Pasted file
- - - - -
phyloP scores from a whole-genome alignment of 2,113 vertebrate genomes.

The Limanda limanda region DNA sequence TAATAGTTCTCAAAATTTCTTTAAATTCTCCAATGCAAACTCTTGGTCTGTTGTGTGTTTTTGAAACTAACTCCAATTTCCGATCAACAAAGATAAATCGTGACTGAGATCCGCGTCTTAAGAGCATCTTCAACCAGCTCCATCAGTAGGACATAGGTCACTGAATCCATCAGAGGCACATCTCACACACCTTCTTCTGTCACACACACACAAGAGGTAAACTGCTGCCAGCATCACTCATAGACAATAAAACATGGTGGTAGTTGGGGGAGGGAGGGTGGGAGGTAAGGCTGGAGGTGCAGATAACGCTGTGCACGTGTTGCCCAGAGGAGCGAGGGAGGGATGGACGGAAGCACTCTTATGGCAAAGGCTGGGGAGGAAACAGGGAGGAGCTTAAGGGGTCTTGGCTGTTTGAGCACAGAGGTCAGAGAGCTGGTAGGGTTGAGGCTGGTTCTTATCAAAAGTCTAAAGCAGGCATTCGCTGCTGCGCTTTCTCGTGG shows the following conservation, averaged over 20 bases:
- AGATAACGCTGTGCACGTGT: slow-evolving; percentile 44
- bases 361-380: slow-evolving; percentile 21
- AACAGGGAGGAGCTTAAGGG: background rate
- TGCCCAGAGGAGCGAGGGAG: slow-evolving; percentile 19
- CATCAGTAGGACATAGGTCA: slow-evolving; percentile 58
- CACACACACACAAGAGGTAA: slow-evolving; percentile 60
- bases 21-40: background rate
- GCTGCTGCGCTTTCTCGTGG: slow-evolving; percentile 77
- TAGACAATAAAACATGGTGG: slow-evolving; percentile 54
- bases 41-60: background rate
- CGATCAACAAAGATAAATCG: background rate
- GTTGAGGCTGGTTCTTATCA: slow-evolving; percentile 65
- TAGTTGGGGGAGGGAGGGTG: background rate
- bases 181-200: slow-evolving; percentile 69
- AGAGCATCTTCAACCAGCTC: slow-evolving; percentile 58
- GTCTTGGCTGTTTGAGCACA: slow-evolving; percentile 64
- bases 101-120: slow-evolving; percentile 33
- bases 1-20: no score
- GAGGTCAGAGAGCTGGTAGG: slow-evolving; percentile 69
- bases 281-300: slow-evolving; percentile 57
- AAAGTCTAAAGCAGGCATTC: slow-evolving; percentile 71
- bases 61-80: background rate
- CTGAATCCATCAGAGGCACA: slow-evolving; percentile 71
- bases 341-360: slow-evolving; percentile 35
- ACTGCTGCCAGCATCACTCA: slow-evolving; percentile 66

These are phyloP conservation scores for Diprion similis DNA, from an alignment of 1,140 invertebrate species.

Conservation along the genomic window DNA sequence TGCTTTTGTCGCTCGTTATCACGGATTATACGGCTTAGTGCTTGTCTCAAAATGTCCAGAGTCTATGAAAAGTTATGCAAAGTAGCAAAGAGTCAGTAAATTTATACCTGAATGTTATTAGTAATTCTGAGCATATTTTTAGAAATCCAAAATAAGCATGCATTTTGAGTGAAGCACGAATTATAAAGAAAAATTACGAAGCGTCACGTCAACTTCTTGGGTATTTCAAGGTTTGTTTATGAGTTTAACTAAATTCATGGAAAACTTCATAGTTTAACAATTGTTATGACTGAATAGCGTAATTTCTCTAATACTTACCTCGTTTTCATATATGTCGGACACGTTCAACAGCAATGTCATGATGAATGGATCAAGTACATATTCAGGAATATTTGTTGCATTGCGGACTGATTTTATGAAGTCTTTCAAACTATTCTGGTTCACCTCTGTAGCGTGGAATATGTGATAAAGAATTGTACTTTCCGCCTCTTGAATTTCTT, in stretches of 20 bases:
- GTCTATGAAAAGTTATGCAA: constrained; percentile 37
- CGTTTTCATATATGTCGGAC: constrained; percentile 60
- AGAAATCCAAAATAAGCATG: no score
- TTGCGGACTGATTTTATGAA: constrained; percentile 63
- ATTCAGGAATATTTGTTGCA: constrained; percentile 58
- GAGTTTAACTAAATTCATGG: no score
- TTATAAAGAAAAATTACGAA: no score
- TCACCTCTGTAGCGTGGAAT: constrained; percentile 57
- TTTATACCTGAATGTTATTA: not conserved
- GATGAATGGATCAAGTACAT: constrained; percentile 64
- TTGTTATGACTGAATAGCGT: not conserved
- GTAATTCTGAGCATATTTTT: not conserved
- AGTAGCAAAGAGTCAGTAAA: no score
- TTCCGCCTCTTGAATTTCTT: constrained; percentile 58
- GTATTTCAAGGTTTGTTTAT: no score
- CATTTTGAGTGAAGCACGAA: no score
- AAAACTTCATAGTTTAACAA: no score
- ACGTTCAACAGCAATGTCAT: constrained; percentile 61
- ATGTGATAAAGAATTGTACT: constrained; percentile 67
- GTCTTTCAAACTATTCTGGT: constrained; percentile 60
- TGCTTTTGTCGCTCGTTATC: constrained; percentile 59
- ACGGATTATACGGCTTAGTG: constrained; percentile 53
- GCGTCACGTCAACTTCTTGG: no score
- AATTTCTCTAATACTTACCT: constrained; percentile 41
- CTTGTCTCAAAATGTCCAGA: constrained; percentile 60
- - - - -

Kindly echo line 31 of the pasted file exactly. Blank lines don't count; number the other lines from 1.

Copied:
- CGTTTTCATATATGTCGGAC: constrained; percentile 60